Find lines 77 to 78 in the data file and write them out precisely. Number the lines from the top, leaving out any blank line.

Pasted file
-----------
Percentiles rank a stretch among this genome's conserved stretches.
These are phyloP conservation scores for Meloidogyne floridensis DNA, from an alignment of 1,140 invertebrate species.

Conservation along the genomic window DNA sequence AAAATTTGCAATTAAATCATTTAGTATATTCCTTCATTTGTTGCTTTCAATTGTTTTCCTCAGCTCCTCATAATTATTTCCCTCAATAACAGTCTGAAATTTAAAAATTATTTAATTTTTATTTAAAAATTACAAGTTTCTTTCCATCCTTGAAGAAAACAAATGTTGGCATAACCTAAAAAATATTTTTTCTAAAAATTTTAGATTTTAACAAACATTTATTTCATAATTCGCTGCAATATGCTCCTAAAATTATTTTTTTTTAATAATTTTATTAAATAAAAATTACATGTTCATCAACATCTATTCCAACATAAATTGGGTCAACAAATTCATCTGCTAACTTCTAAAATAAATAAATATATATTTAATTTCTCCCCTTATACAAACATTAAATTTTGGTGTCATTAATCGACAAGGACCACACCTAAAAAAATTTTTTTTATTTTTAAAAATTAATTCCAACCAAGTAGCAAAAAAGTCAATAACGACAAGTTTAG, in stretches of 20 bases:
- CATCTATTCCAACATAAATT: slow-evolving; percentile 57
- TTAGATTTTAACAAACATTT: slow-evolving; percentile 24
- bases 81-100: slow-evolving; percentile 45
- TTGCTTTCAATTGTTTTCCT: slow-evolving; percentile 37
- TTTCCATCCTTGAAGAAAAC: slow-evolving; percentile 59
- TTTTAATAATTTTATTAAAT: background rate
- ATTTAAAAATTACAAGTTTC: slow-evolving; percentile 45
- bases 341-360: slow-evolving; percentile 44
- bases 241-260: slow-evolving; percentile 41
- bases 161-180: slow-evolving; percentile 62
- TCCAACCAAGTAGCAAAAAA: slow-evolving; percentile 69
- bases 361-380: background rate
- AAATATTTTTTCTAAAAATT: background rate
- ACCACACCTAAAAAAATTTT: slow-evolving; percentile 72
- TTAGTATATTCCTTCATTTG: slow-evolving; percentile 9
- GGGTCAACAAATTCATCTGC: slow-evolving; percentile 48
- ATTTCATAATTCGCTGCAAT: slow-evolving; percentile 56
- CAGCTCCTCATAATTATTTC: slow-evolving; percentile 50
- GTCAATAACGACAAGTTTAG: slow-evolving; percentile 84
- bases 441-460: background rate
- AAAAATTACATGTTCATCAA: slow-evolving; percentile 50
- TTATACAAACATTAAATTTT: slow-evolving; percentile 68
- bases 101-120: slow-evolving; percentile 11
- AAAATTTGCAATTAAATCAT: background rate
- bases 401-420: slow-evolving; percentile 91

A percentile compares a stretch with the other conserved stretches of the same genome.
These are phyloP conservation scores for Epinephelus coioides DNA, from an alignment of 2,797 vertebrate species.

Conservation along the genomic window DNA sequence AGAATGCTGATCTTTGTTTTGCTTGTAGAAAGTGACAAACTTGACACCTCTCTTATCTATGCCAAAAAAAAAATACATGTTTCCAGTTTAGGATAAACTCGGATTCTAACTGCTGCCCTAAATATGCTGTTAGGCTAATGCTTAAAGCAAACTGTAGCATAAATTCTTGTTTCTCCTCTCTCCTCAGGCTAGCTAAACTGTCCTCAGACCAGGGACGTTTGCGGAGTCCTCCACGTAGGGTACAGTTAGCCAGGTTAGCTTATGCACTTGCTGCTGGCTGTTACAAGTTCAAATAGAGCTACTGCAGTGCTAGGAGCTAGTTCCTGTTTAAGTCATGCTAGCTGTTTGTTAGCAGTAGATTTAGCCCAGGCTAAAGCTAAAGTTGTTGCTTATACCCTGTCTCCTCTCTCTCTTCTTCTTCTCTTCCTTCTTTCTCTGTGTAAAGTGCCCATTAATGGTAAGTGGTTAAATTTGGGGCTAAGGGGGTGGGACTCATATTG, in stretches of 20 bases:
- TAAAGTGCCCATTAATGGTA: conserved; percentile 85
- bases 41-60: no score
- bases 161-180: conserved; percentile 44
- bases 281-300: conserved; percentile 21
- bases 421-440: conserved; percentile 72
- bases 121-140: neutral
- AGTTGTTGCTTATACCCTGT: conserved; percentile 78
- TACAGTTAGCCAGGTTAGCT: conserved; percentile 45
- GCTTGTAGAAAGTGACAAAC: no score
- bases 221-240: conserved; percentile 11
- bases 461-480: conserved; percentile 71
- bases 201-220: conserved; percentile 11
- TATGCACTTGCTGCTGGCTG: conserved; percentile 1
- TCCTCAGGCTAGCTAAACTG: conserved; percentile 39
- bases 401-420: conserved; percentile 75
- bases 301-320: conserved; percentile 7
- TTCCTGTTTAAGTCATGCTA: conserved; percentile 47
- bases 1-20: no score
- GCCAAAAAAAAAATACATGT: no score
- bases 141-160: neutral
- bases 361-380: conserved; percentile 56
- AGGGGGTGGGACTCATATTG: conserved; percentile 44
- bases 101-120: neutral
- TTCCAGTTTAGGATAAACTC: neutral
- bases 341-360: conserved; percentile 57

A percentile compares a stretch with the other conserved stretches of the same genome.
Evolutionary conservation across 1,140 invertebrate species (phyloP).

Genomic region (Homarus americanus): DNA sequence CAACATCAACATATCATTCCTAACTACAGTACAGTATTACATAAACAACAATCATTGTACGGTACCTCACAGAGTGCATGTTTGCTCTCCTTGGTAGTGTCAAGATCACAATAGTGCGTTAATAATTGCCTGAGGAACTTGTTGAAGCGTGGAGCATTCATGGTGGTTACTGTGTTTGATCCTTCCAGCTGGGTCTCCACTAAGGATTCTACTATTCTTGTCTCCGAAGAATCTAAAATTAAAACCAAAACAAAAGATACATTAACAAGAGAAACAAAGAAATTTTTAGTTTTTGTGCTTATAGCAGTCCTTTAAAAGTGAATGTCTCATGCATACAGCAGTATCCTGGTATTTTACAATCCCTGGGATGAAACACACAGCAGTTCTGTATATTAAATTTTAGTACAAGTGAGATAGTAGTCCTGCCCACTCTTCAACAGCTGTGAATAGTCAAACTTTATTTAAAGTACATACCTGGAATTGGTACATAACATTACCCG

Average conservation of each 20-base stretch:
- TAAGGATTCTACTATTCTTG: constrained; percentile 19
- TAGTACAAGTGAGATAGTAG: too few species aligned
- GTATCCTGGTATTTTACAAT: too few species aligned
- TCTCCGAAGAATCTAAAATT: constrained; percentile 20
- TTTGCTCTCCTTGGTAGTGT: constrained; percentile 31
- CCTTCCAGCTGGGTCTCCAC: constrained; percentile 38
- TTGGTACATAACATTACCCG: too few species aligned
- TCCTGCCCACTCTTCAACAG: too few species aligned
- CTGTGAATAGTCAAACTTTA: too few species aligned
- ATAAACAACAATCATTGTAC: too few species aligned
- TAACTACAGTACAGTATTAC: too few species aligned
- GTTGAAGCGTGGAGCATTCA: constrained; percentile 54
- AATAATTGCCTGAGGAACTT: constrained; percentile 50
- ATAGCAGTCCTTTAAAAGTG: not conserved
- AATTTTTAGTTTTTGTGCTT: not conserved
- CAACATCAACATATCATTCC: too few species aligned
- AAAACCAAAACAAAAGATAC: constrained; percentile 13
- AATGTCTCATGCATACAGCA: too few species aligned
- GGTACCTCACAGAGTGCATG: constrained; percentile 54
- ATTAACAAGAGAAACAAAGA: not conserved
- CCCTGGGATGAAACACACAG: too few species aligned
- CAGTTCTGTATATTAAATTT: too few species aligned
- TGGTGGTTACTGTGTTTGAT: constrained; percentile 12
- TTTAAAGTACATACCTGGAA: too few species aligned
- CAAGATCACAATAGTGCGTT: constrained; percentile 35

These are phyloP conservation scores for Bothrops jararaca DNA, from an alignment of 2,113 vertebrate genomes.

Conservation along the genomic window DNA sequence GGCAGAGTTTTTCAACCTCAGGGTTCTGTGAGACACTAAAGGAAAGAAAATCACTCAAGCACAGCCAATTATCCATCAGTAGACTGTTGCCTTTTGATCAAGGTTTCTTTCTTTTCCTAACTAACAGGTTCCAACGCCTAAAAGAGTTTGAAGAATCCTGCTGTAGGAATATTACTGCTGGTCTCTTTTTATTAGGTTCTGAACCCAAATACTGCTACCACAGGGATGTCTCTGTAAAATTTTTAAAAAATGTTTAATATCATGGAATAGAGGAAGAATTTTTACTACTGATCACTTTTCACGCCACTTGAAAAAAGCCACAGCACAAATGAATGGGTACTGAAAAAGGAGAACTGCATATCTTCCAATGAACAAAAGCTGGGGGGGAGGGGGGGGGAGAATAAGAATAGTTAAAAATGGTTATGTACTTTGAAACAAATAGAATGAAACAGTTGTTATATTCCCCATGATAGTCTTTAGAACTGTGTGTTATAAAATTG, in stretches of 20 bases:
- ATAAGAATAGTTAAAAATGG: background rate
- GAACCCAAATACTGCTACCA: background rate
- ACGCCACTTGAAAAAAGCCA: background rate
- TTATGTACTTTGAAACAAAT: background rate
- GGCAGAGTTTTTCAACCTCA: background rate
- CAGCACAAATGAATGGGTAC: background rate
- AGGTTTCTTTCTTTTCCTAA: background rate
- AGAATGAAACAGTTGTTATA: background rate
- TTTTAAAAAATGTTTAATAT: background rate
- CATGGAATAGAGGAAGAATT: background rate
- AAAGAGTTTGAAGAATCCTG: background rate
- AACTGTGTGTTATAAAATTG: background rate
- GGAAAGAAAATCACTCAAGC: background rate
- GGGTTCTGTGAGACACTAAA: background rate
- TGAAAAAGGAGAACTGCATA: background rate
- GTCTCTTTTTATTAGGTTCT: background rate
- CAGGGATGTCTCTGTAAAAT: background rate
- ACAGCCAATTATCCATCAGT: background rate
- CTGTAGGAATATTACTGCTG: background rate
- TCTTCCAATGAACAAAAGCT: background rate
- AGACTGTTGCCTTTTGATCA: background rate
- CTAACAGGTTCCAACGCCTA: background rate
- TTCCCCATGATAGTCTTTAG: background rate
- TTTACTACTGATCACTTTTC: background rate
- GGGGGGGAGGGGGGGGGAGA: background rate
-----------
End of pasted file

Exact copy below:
- AAAACCAAAACAAAAGATAC: constrained; percentile 13
- AATGTCTCATGCATACAGCA: too few species aligned